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Some things never change: Brewster Academy is loaded again

September 14, 2012 Columns No Comments
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WOLFEBORO, N.H. – It probably sounds like a broken record by now, but we’ll sum up Brewster Academy’s team on paper as we and many others have in recent years: they are loaded.  It’s not just a team full of high-major prospects, although there are plenty of those.  They also appear to have a solid mix of mid-major and low-major prospects as well to play off the elite prospects, and that’s not the only reason they will probably be the pick of most to win the Class AAA crown this season.

The first place to look is on the perimeter, which got a big late boost from the addition of Ron Patterson (6’3″ Sr. SG, Indianapolis (IN)).  Patterson was set to attend Indiana before opting for a prep year, and he’s wasted little time making an impression in Wolfeboro.  He has good length, is well-built and can really shoot the ball, even when reasonably well-defended.  On Thursday, he was in a lot of plays and at times couldn’t miss from long range.

There are plenty of options behind Patterson off the ball. One is Jared Terrell (6’3″ Jr. SG, Weymouth (MA)), who is still recovering from a broken bone in his foot suffered over the summer.  That means other players grabbed some attention on Thursday, notably Patrick Wallace (6’1″ Sr. SG, Charlotte (NC)), who head coach Jason Smith says has been the biggest pleasant surprise thus far.  Wallace has a mature body and a quick release, and while he can shoot he also showed enough ability to handle and pass the ball as to not be one-dimensional.  Robert Champion (6’5″ Sr. SG, Charlotte (NC)) has a slight frame but competed all day, as he was very active and showed a touch shooting the ball from long range.

Alex Hall (6’0″ Sr. PG-SG, Durham (NC)) is an excellent student and will get minutes.  On Thursday, he shot the ball well from long range and found gaps to get in the lane a few times.  Rudolfs Arnicans (6’2″ Sr. SG, Furmala (Latvia)) returns to the team and quietly hit a few three-pointers.

At the point, Kevin Zabo (6’1″ Jr. PG, Gatineau (Que.)) returns to New England, as he played his freshman year at St. Mark’s in Southboro, Mass.  His body is now more mature, though it’s not there yet, and he looked to shoot more than before, with mixed results although he was better later than in the beginning.  Martez Harrison (5’11” Sr. PG, Kansas City (MO)) will also run the team at times, but Thursday was not one such day as he sat out with an ankle injury.

The riches continue in the frontcourt, with Salisbury School transfer Chris McCullough (6’9″ Jr. SF-PF, Bronx (NY)) leading the way.  Long and athletic, he is still more of a 4-3 combo forward but his skills for playing the wing are getting better all the time.  While he missed some attempts to dunk home misses, he shot the ball better as the day went along and showed a left-handed finish.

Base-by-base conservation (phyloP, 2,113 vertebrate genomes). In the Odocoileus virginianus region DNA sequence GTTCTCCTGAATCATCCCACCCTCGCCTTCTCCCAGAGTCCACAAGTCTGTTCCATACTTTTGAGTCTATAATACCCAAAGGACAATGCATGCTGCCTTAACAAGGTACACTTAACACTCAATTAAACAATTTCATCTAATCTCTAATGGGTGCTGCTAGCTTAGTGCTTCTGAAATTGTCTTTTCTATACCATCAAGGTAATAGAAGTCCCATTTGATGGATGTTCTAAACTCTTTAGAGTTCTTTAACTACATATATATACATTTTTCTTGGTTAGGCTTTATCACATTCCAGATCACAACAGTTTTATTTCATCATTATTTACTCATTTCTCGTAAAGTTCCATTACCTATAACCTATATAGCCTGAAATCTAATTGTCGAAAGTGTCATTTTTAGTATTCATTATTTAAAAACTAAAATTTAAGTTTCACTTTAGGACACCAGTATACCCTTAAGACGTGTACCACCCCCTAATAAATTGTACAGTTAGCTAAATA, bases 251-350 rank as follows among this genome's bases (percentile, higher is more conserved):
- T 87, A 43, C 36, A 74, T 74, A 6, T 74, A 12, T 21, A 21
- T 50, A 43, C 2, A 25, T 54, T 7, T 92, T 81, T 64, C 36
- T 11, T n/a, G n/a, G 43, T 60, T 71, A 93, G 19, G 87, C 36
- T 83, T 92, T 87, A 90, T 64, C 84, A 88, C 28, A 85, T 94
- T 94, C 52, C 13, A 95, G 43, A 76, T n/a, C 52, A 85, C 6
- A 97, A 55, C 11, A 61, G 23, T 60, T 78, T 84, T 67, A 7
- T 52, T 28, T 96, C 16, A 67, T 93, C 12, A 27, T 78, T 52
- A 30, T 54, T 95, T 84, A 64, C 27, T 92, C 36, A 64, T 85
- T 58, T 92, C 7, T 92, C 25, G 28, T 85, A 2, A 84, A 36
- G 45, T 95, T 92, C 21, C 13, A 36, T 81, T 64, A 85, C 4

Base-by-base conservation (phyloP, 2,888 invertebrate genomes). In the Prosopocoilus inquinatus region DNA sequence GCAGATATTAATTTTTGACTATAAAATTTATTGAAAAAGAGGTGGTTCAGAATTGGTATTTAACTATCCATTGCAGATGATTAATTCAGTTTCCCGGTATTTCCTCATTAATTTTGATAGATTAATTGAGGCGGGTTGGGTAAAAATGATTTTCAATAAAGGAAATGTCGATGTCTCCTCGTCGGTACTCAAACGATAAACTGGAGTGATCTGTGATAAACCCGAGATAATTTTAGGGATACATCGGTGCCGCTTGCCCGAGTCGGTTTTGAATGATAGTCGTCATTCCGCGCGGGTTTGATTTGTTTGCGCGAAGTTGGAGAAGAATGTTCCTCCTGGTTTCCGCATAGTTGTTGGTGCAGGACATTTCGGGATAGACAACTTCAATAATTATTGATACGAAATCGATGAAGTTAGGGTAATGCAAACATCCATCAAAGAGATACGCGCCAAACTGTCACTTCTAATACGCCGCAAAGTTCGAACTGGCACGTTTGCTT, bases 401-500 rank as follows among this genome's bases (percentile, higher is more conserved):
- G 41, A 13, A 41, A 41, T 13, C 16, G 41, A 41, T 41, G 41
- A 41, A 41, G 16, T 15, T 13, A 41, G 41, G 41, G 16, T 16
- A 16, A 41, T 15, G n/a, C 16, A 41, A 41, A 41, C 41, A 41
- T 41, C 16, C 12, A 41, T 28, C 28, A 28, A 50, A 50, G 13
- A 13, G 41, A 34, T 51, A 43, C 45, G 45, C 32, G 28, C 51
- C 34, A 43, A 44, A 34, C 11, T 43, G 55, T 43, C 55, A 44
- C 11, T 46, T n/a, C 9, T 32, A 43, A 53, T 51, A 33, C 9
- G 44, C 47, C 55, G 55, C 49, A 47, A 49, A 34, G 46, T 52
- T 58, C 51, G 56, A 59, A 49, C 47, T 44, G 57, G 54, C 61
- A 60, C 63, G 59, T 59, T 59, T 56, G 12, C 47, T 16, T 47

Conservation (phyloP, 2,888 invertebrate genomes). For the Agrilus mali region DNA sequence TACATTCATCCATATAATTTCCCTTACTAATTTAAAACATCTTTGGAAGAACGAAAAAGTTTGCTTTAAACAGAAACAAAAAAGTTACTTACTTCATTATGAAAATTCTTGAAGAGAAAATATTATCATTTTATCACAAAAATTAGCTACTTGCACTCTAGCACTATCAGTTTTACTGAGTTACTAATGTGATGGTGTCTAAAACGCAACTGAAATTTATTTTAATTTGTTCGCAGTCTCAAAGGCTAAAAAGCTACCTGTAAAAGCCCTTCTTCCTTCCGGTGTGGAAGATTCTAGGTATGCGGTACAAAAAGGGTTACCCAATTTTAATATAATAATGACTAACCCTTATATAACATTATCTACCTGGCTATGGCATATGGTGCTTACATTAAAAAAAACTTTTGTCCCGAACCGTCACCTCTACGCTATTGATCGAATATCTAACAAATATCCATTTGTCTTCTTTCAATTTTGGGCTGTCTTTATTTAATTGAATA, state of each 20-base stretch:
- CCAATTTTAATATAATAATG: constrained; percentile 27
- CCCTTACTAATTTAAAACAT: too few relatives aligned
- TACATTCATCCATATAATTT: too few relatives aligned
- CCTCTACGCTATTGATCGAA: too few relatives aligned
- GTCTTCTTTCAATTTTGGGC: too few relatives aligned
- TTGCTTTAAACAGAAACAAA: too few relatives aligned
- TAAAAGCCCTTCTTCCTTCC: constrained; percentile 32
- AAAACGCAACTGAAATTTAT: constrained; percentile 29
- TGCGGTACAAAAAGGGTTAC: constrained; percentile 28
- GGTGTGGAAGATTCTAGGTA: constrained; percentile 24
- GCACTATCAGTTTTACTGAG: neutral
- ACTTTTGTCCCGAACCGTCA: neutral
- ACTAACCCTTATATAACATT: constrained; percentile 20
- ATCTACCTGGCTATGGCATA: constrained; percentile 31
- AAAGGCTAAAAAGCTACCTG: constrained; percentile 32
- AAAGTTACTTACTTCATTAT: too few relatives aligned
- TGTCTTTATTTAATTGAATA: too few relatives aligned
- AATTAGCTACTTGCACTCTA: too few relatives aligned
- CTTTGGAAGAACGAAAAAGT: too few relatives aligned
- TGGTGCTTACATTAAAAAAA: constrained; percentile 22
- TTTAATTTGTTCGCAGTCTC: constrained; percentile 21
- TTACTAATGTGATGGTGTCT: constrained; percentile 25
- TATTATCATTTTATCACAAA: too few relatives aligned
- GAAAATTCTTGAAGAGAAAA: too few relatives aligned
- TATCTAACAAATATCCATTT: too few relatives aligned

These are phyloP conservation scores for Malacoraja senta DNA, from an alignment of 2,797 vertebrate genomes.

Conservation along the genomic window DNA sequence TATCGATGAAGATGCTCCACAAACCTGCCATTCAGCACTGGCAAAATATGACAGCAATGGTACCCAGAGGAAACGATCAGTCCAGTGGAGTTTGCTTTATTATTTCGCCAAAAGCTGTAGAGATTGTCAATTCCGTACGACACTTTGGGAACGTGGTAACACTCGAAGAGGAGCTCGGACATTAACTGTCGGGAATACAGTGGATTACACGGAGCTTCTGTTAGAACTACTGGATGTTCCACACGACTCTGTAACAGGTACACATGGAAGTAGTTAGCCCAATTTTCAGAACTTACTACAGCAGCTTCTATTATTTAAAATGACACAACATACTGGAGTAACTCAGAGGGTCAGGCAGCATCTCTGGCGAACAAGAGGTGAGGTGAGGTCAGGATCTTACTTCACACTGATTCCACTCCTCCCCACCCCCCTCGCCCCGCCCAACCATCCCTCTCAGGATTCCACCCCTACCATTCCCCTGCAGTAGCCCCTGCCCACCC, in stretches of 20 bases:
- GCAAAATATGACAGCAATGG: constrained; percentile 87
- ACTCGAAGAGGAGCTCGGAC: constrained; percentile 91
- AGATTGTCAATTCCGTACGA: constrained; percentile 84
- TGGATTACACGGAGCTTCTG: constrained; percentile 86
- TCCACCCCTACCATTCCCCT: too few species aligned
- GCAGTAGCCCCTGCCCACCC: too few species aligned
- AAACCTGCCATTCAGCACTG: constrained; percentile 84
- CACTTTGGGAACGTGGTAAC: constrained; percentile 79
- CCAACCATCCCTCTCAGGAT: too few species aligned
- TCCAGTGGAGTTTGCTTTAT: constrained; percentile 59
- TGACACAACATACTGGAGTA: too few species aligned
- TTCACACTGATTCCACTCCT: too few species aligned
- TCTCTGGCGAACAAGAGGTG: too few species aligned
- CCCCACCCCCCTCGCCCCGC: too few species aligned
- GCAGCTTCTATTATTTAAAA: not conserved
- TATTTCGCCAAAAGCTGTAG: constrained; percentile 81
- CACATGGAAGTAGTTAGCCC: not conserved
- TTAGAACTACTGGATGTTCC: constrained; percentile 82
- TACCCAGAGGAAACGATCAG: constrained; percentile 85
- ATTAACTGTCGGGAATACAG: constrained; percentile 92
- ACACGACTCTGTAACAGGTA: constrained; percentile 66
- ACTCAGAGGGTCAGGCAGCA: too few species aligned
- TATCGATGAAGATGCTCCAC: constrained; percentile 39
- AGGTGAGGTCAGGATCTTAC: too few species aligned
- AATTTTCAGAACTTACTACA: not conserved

Kyle Washington (6’9″ Sr. SF-PF, Champlin (MN)) might be as talented as anyone on this team, and that was on display Thursday.  The long lefty has a good frame and a body that’s still developing, and he can score in several ways.  Although he settled for jumpers at times, he doesn’t lack confidence as he will take on any defender one-on-one and can go up with his right hand.

Joining Washington up front will be West Virginia commit Elijah Macon (6’9″ Sr. PF, Columbus (OH)), a well-built post player.  A plus athlete, he got hot from long range later, but the more important work for him will come inside at the offensive end since there is plenty of perimeter firepower on this team.  With him and McCullough alone, this team should out-rebound most opponents.

John Edwards (6’6″ Sr. SF, Charlotte (NC)) returns and looks ready to be a good contributor this season.  He has a good body and can do several things from the wing.  Zuri Pavlin (6’6″ Sr. SF-PF, Manhattan (NY)) will play more of a power forward role but may see minutes on the wing.  The lefty has the look of a good teammate and one who can play off the more talented players.  He was in a lot of plays on Thursday.

Brewster once again has no shortage of talent and on paper may be the best team in NEPSAC.  With a team this talented, the best hope for some teams is to beat them on chemistry or intangibles, but that might not be so easy.  This is a team full of high-character kids, and Smith said it’s been a very low-maintenance group thus far.  Add that in, and there may not be much that can keep this team from winning a second straight national prep championship in March as well as a NEPSAC crown.

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